Home Sales Struggle, But Improvement Seen
Two years into the economic recovery, residential home sales are struggling. But because of demographic and other trends, long-term growth prospects remain good, NAR Chief Economist Lawrence Yun said Thursday at the REALTOR® Party Convention & Trade Expo.
At the Residential Economic Issues & Trends Forum, Yun forecast 4.9 million existing-home sales this year, a roughly 3 percent drop from last year and a signal that the recovery in home sales that started two years ago is flagging.
Weakness in the broader economy is part of the problem. Economic growth turned negative in the first quarter of 2014, by about a percentage point, in part because severe winter weather hampered consumption. The rest of the year should be better, Yun said, but growth will remain tepid: only about 2.1 percent rather than the 3 percent that analysts would like to see.
Home sales were hit by the cold weather, too, although a portion of the stalled activity is expected to return now that the weather is improving.
The more fundamental problem is the continuing tough time households face getting financing and the lack of inventory, which is hurting affordability by keeping prices rising at a time when interest rates are going up as well.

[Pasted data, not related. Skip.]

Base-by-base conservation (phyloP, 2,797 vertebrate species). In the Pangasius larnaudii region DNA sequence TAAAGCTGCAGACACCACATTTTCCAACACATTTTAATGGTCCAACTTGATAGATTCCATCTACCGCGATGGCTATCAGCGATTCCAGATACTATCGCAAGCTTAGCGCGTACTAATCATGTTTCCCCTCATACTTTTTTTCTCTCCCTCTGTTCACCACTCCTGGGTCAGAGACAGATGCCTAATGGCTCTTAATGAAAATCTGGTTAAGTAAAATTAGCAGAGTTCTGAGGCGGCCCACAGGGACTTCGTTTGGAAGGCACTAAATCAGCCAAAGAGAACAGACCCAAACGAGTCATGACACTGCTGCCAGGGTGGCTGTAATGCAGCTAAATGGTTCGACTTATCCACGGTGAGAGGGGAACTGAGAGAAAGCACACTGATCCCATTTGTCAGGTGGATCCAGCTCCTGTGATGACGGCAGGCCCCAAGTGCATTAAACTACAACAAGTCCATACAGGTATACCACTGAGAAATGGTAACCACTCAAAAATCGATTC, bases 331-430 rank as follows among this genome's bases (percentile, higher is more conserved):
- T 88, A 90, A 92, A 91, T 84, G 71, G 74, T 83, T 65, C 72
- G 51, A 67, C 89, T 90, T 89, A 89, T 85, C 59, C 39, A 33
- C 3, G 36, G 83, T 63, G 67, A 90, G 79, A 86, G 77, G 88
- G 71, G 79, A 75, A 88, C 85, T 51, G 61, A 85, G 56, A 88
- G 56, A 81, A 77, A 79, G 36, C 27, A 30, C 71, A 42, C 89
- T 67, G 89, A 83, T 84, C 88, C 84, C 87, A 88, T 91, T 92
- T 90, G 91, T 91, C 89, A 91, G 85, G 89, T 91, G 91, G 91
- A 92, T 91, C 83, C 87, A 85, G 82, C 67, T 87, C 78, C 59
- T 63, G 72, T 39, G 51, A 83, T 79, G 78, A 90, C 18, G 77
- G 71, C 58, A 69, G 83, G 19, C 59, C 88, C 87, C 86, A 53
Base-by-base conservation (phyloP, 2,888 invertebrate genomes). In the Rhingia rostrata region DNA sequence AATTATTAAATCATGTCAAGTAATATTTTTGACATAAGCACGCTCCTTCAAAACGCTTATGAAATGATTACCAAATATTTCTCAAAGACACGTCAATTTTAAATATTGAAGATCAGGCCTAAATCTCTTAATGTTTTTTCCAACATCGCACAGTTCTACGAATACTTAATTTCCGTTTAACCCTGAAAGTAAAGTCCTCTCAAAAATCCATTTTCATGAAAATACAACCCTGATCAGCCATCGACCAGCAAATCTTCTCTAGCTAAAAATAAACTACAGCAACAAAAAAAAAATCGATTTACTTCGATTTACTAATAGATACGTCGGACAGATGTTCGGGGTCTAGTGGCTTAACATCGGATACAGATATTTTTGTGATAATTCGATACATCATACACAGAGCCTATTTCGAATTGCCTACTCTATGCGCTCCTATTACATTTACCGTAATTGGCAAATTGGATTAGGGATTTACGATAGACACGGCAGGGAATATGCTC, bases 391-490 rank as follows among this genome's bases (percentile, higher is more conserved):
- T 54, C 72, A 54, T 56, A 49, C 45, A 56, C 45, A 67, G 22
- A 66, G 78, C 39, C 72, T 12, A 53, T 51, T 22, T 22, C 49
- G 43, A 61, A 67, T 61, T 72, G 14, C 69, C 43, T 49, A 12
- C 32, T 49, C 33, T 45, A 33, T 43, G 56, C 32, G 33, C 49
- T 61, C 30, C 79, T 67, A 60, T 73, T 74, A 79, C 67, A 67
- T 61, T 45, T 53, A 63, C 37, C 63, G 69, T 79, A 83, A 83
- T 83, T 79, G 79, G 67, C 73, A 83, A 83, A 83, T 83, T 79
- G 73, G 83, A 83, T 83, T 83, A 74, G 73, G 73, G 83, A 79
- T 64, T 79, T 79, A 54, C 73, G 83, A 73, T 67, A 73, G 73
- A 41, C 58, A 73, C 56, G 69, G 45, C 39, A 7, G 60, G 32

Yun is forecasting a national median home price of $209,000 for this year, up from $197,000, and an average rate of 4.7 percent for a 30-year, fixed-rate loan. The rate remains historically low, but the days of an accommodative Federal Reserve interest-rate policy are ending and the rate could get close to 6 percent next year.
What’s needed is a ramp up in new-home starts to about 1.7 million a year, the historical average, from about 1.1 million now, Yun said. Until there’s more inventory, sales volume will remain low and prices will keep rising.
To get more starts, community banks—the traditional sources of credit for small builders—need to pick up their lending. Although there are lagging signs that lending might be poised to head up, uncertainty over banking regulations enacted after the financial crisis is contributing to the status quo.
For the long term, the picture is much brighter, because there is a lot of pent-up demand from young adults who can’t overcome income and financing hurdles to buy and increasing interest from international buyers who want to purchase in the United States. As the broader economic recovery strengthens, with the creation of more and better-paying jobs, the gap between the country’s growing population and flat-lining home sales will narrow.
For 2015, Yun is forecasting 5.2 million existing-home sales, 710,000 new-home sales, up from 510,000 this year, and a home-sale dollar-volume increase of 11 percent from the year before.
Looking further ahead, as the global population nears the 9 billion mark at the beginning of the next decade, destination cities including New York, San Francisco, Washington, Boston, Chicago, San Diego, Dallas, and Miami, among others, will see ever-increasing home values as global buyers stoke demand.